10 Books Bound in Human Skin

There are few things more evocative for book lovers than an old room filled with leather-bound tomes. Although I guess it depends where the leather came from. Snake, fish and elephant skin have been used on occasion to create the rich leather covers of books, but also human skin. Known as anthropodermic bibliopegy, luckily it’s rare for books to be made from human skin, but scientific analyzes have confirmed examples.

Here are ten books bound in human skin that you might not want on your shelves.

Related: 10 absolutely bizarre books and their stories

10 the bandit

The Boston Athenaeum is a private library founded in 1807. Among its many old books is one entitled, in its entirety, Narrative of the life of James Allen, aka George Walton, aka Jonas Pierce, aka James H. York, aka Burley Grove, The Highwayman. Being his deathbed confession, to the warden of the Massachusetts State Prison. At first it looks like any other 19th century work bound in fine white leather. But on its cover, there is a Latin inscription that reads: “This book is bound in Walton’s skin.”

The Walton in question was the man who wrote the book: George Walton, who made his ill-gotten money through robberies and highway robberies. However, he was kind of an honest thief in the sense that he didn’t like to take a person’s life, unless he had to. One of those he tried to rob, John Fenno, fought back. This manly endurance so impressed Walton that when he was dying of a lung disease in prison, he ordered a copy of his confession to be bound in his skin and presented to Fenno.[1]

9 The dance of death

Perhaps not surprisingly, many books bound in human skin deal with macabre subjects. Humans have long been interested in the subject of death, so there are plenty of texts that could be garnished with a bit of human flesh.

Hans Holbein was the great court artist of Henry VIII. In addition to large and intimate portraits, he was also a skilled illustrator. In the 1520s, he created images related to death that were published in a work known as The dance of death. Many of the woodcuts included satirical subtexts, such as a king dining with skeletons to show that even the tallest monarch is mortal.

It was a copy of this book that was bound in “white human skin”. Today it is in the Brown University Library Stores, not on public display. File details describe it as decorated with arrows, knuckles, and skulls. Analysis of the proteins in the hide confirms that he is human, but it is unknown who gave the hide from him for the book.[2]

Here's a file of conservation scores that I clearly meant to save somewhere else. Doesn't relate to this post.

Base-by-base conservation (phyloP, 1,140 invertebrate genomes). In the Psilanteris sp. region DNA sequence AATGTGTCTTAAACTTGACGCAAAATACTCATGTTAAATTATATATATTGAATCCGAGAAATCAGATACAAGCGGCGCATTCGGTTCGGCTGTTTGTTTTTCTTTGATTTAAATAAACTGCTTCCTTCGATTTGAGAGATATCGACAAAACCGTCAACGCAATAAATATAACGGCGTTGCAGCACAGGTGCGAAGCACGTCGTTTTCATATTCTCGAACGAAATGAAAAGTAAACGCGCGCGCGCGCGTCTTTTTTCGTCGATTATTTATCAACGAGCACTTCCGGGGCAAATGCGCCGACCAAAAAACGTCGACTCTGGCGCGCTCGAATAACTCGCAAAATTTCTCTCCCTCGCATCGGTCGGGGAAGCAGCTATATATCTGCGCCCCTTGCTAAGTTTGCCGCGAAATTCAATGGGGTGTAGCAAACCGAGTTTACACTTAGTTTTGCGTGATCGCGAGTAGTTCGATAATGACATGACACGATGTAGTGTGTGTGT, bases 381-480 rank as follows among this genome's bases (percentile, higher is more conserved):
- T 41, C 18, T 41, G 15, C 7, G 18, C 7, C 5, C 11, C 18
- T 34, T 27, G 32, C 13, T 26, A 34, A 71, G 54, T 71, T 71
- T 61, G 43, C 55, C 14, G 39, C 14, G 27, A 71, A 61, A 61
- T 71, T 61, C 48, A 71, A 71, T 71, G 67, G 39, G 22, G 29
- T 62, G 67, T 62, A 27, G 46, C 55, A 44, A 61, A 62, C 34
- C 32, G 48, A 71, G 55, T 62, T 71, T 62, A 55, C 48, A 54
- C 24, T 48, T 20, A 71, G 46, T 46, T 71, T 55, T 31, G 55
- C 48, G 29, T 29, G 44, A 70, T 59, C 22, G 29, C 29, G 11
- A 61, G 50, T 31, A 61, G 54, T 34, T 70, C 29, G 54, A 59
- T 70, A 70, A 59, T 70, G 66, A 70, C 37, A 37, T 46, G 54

8 the land of the sky

Camille Flammarion was a famous French astronomer of the early 20th century. But her interests also included the supernatural. He was also known for making somewhat extraordinary claims, such as Martian attempts to contact Earth and that gas from Halley’s Comet could wipe out all life on our planet. However, he was not without his admirers, as we shall see.

A young French countess was said to be so obsessed with Flammarion that she had a portrait of him tattooed on her skin. When he became deathly ill with tuberculosis, she made a request to her doctor. They told her to take a piece of skin from his back, make it into leather, and give it to Flammarion to use to bind one of his works. This was done, and Flammarion chose a work called the land of the sky to be the lady’s final resting place.

Flammarion had a message placed on the cover of his book that reads: “Pious anonymous wish fulfillment. Binding in human skin (woman) 1882.”[3]

7 the destinations of the soul

What could be more appropriate for a book dealing with the disembodied human soul than a binding made from the matter of a material human body? Destinées de l’ame (the destinations of the soul) was written by the French author Arsène Houssaye, and it was one of his medical friends, Dr. Ludovic Bouland, who decided that he needed a human cover.

Bouland used a copy given to him by the author and gave him its new binding. A letter inside Bouland’s book reveals his choices in doing so. “This book is bound in parchment of human skin on which no ornament has been stamped to preserve its elegance. When looking carefully, the pores of the skin are easily distinguished. A book about the human soul deserved to have a human cover: I was left with this piece of human skin taken from a woman’s back. He also notes how this human leather looks different from another example he had in his library.

Today the book is in the collection of Harvard University. Another book in the Harvard collection bears an inscription that reads: “The writing of this book is all that remains of my dear friend Jonas Wright, who was flayed alive by Wavuma on August 4, 1632. King Mbesa gave me the book, being one of poor Jonas’s main possessions, along with a large part of his skin to read it. Rest in peace.” Other library books, also believed to be bound in human skin, were tried on and revealed to be sheepskin, causing the destinations the only one of its kind at Harvard.[4]

6 medical texts

In the Philadelphia College of Physicians, there are three books that were republished in the 19th century by Dr. John Stockton Hough. Hough, just 23 years old, made a remarkable discovery in 1869 when he discovered that a woman named Mary Lynch had not died of tuberculosis as suspected, but of Tychinosis: her flesh was riddled with parasitic worms. To celebrate her successful autopsy, he cut a piece of skin from her thigh and turned it into leather. It seems unlikely that Lynch gave her consent to this.